Anders for the federal Conservative nomination in
On March 13, 2008, after being elected MLA for the constituency of Calgary-Elbow , Redford was named Minister of Justice and Attorney General by Premier Ed Stelmach . In addition, she also served as a member of the Agenda and Priorities Committee, the Treasury Board, and the Cabinet Policy Committee on Public Safety and Services. She resigned from the cabinet in early 2011 to devote herself to her campaign to succeed Stelmach as leader of the governing Progressive Conservative Party.
See also: Progressive Conservative Association of Alberta leadership election, 2011
On February 16, 2011, Redford announced she would be a candidate in the Progressive Conservative Association leadership race to succeed Stelmach, who had announced in January he would resign as leader and premier once his successor was chosen. Redford was largely considered an outsider and had the support of only one MLA in her leadership campaign.
In the first round of voting held on September 18, 2011, Redford placed second behind Gary Mar , the perceived frontrunner and the preferred candidate of caucus, with 19 per cent of the vote compared to 41 per cent for Mar. Redford managed to place second largely by signing up outsiders with several campaign promises, particularly reversing a $107-million education cut which gained the support of teachers while upsetting many in the party. With no candidate winning the necessary 50 per cent plus one on the first ballot a second and third round of voting was held on October 2, 2011. After the third round of voting Redford beat Mar, winning 51 per cent of the vote.
Redford was sworn in as Alberta's 14th Premier at the Alberta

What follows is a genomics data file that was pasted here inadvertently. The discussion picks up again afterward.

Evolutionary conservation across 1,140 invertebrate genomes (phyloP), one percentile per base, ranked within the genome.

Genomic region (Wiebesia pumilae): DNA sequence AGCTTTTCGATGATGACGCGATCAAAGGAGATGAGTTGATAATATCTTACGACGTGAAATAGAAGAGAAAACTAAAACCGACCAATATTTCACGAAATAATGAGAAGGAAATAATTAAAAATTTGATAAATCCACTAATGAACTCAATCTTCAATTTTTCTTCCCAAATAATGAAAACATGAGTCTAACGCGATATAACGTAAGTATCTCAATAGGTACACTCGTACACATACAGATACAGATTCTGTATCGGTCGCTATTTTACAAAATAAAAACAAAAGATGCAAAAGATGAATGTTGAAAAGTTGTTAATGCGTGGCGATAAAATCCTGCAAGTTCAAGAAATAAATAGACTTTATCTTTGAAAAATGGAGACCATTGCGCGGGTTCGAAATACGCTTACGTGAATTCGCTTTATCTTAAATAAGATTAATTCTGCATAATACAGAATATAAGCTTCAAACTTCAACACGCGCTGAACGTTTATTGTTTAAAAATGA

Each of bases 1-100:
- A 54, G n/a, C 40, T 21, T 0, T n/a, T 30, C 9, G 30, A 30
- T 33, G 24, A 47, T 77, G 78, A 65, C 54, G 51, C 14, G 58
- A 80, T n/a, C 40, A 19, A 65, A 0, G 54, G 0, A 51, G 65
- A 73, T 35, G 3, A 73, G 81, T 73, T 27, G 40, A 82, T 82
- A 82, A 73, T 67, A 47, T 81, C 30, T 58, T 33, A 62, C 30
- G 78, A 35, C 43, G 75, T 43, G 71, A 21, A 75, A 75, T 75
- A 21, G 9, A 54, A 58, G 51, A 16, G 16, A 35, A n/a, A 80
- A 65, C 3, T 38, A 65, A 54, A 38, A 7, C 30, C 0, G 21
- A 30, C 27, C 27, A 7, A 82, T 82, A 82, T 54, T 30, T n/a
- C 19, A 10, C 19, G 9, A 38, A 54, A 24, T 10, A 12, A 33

Main article: Alberta general election, 2012
On March 26, 2012, Redford met with Lieutenant Governor Don Ethell , who dissolved the current legislature and called an election for April 23, 2012. After the election was called, support for the Wildrose Party supposedly surged past Redford's Progressive Conservatives. Throughout the campaign it was thought by some that the Wildrose, led by Danielle Smith , would win a majority government, ending the PC's 40-year reign.
However, on election night, the Progressive Conservatives shocked
pollsters and media pundits, by winning a twelfth majority government,
taking 61 of the 87 seats in the provincial legislature—a loss of
only five seats. The
Wildrose Party have accused her of more moderate
policies, thought to have attracted some Liberal and NDP supporters,
who some pundits believed voted strategically to stop the further
right-wing Wildrose, from forming a government. Wildrose lost
momentum in the final weeks of the campaign, due to Smith's defence of
two Wildrose candidates who had made controversial remarks. According
to the _National Post_, two of the Wildrose candidates' extreme views,
as well as Smith's refusal to condemn them, cost her a chance of
unseating Redford. Ultimately, Wildrose failed to get any foothold in
the urban areas, winning only two seats in